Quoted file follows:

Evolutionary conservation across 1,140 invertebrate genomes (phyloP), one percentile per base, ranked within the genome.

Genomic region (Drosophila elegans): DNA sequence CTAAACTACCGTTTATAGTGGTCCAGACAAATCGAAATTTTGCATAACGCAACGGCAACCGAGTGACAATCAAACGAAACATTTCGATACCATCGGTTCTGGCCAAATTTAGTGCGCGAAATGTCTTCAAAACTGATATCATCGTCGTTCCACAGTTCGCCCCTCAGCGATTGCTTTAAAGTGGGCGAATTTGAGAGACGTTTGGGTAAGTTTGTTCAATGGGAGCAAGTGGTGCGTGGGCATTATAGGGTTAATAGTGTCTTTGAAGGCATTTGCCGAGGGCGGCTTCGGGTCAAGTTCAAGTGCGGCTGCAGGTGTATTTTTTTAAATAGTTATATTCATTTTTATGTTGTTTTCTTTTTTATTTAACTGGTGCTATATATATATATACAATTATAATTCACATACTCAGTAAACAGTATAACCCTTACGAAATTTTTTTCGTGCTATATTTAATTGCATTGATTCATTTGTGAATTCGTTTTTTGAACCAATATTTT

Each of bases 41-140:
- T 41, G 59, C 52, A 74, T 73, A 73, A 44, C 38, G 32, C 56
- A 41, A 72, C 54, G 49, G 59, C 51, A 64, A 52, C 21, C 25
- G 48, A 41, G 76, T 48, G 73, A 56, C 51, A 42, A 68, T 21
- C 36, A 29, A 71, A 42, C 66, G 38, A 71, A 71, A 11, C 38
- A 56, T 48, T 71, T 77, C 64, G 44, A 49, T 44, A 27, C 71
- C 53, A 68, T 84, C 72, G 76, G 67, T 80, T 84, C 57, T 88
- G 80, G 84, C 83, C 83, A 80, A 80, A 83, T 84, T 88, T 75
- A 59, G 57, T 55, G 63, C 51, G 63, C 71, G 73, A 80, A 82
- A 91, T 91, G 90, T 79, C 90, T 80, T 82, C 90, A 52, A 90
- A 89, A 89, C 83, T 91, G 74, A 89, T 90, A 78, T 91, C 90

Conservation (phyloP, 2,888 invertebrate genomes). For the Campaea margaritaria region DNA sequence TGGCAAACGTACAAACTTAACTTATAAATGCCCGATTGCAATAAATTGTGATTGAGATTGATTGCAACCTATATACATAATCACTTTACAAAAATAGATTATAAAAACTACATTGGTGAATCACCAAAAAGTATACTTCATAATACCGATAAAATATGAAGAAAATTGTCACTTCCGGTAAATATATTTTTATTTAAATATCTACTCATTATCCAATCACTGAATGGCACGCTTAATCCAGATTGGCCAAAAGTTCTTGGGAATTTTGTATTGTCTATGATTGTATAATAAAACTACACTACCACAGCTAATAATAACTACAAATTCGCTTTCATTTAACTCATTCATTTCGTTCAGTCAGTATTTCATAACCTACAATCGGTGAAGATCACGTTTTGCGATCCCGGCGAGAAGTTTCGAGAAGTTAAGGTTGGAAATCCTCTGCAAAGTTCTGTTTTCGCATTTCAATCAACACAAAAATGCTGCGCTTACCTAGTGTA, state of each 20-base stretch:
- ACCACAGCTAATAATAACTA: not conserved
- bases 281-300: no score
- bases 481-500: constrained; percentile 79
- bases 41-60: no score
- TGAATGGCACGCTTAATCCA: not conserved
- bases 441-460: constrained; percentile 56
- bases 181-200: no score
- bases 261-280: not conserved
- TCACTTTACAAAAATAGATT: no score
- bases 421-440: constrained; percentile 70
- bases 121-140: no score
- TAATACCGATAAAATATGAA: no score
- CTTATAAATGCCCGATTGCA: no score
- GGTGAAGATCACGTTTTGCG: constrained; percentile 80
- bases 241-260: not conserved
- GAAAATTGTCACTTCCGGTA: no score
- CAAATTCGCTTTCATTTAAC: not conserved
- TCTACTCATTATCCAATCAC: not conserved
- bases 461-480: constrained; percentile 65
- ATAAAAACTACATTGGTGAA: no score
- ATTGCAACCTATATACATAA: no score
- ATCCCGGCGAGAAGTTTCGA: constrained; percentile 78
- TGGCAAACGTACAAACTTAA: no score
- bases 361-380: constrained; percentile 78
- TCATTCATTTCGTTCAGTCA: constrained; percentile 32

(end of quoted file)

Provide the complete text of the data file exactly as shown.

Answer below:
Evolutionary conservation across 1,140 invertebrate genomes (phyloP), one percentile per base, ranked within the genome.

Genomic region (Drosophila elegans): DNA sequence CTAAACTACCGTTTATAGTGGTCCAGACAAATCGAAATTTTGCATAACGCAACGGCAACCGAGTGACAATCAAACGAAACATTTCGATACCATCGGTTCTGGCCAAATTTAGTGCGCGAAATGTCTTCAAAACTGATATCATCGTCGTTCCACAGTTCGCCCCTCAGCGATTGCTTTAAAGTGGGCGAATTTGAGAGACGTTTGGGTAAGTTTGTTCAATGGGAGCAAGTGGTGCGTGGGCATTATAGGGTTAATAGTGTCTTTGAAGGCATTTGCCGAGGGCGGCTTCGGGTCAAGTTCAAGTGCGGCTGCAGGTGTATTTTTTTAAATAGTTATATTCATTTTTATGTTGTTTTCTTTTTTATTTAACTGGTGCTATATATATATATACAATTATAATTCACATACTCAGTAAACAGTATAACCCTTACGAAATTTTTTTCGTGCTATATTTAATTGCATTGATTCATTTGTGAATTCGTTTTTTGAACCAATATTTT

Each of bases 41-140:
- T 41, G 59, C 52, A 74, T 73, A 73, A 44, C 38, G 32, C 56
- A 41, A 72, C 54, G 49, G 59, C 51, A 64, A 52, C 21, C 25
- G 48, A 41, G 76, T 48, G 73, A 56, C 51, A 42, A 68, T 21
- C 36, A 29, A 71, A 42, C 66, G 38, A 71, A 71, A 11, C 38
- A 56, T 48, T 71, T 77, C 64, G 44, A 49, T 44, A 27, C 71
- C 53, A 68, T 84, C 72, G 76, G 67, T 80, T 84, C 57, T 88
- G 80, G 84, C 83, C 83, A 80, A 80, A 83, T 84, T 88, T 75
- A 59, G 57, T 55, G 63, C 51, G 63, C 71, G 73, A 80, A 82
- A 91, T 91, G 90, T 79, C 90, T 80, T 82, C 90, A 52, A 90
- A 89, A 89, C 83, T 91, G 74, A 89, T 90, A 78, T 91, C 90

Conservation (phyloP, 2,888 invertebrate genomes). For the Campaea margaritaria region DNA sequence TGGCAAACGTACAAACTTAACTTATAAATGCCCGATTGCAATAAATTGTGATTGAGATTGATTGCAACCTATATACATAATCACTTTACAAAAATAGATTATAAAAACTACATTGGTGAATCACCAAAAAGTATACTTCATAATACCGATAAAATATGAAGAAAATTGTCACTTCCGGTAAATATATTTTTATTTAAATATCTACTCATTATCCAATCACTGAATGGCACGCTTAATCCAGATTGGCCAAAAGTTCTTGGGAATTTTGTATTGTCTATGATTGTATAATAAAACTACACTACCACAGCTAATAATAACTACAAATTCGCTTTCATTTAACTCATTCATTTCGTTCAGTCAGTATTTCATAACCTACAATCGGTGAAGATCACGTTTTGCGATCCCGGCGAGAAGTTTCGAGAAGTTAAGGTTGGAAATCCTCTGCAAAGTTCTGTTTTCGCATTTCAATCAACACAAAAATGCTGCGCTTACCTAGTGTA, state of each 20-base stretch:
- ACCACAGCTAATAATAACTA: not conserved
- bases 281-300: no score
- bases 481-500: constrained; percentile 79
- bases 41-60: no score
- TGAATGGCACGCTTAATCCA: not conserved
- bases 441-460: constrained; percentile 56
- bases 181-200: no score
- bases 261-280: not conserved
- TCACTTTACAAAAATAGATT: no score
- bases 421-440: constrained; percentile 70
- bases 121-140: no score
- TAATACCGATAAAATATGAA: no score
- CTTATAAATGCCCGATTGCA: no score
- GGTGAAGATCACGTTTTGCG: constrained; percentile 80
- bases 241-260: not conserved
- GAAAATTGTCACTTCCGGTA: no score
- CAAATTCGCTTTCATTTAAC: not conserved
- TCTACTCATTATCCAATCAC: not conserved
- bases 461-480: constrained; percentile 65
- ATAAAAACTACATTGGTGAA: no score
- ATTGCAACCTATATACATAA: no score
- ATCCCGGCGAGAAGTTTCGA: constrained; percentile 78
- TGGCAAACGTACAAACTTAA: no score
- bases 361-380: constrained; percentile 78
- TCATTCATTTCGTTCAGTCA: constrained; percentile 32